.- The official archeologist for the community of Avila, Spain, Rosa Ruiz Entrecanales, said this week that excavators have discovered the ruins of what could be the oldest early-Christian church in that city. Initial studies indicate that the church dates to the 4th or 5th century, during the times of Priscilian, the first Bishop of Avila.
The archeological excavations began after a few discoveries were made during the early stages of the re-modeling of a central square of the city located behind the Basilica of St. Peter. Speaking to the EFE news agency, Rosa Ruiz said, “For now it is too soon to come to a conclusion about the origin of the ruins,” but they could date to the 4th or 5th century.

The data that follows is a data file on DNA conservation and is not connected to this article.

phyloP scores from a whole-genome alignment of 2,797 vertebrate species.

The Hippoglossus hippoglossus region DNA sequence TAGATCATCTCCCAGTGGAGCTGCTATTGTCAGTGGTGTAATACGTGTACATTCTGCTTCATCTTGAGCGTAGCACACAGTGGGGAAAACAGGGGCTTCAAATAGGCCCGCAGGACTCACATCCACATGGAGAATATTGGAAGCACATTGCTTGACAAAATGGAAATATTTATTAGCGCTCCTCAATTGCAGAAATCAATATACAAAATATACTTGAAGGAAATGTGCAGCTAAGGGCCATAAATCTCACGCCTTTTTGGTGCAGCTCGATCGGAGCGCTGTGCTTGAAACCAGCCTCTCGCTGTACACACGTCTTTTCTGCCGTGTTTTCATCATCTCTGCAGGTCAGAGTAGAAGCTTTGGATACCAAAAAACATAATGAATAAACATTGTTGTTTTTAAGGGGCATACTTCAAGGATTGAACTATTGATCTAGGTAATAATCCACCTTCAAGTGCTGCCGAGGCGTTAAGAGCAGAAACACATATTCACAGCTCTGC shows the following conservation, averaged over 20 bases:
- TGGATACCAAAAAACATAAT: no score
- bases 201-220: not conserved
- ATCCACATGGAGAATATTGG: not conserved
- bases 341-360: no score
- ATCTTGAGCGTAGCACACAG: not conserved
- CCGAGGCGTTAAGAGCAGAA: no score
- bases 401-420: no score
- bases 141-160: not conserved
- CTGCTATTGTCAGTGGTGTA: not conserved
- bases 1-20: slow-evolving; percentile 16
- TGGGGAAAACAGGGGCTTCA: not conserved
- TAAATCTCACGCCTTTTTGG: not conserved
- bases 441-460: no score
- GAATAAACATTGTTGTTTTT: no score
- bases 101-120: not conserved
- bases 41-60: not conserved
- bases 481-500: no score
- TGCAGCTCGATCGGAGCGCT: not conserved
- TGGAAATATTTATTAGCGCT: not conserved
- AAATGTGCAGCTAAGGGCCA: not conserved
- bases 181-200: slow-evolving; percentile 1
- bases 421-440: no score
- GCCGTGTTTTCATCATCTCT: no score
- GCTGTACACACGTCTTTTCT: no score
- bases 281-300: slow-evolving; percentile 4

She said the ruins had characteristics common to the Visigoth period, but that they appeared to pre-date that era “because of the tombs that are associated with the church.”
Rosa Ruiz noted that the ruins are located just a few feet from the Visigoth Church of Santa Maria la Antigua in Avila and that therefore “we are dealing with a church that was the model for the planning of all of the subsequent churches in this area.”
The Spanish archeologist underscored that the excavations were of a “purely investigative nature,” as “there is little information in Spain about the paleo-Christian world and the churches with these characteristics are few in number. After the archeological study, she said, “the ruins would most probably be covered up.”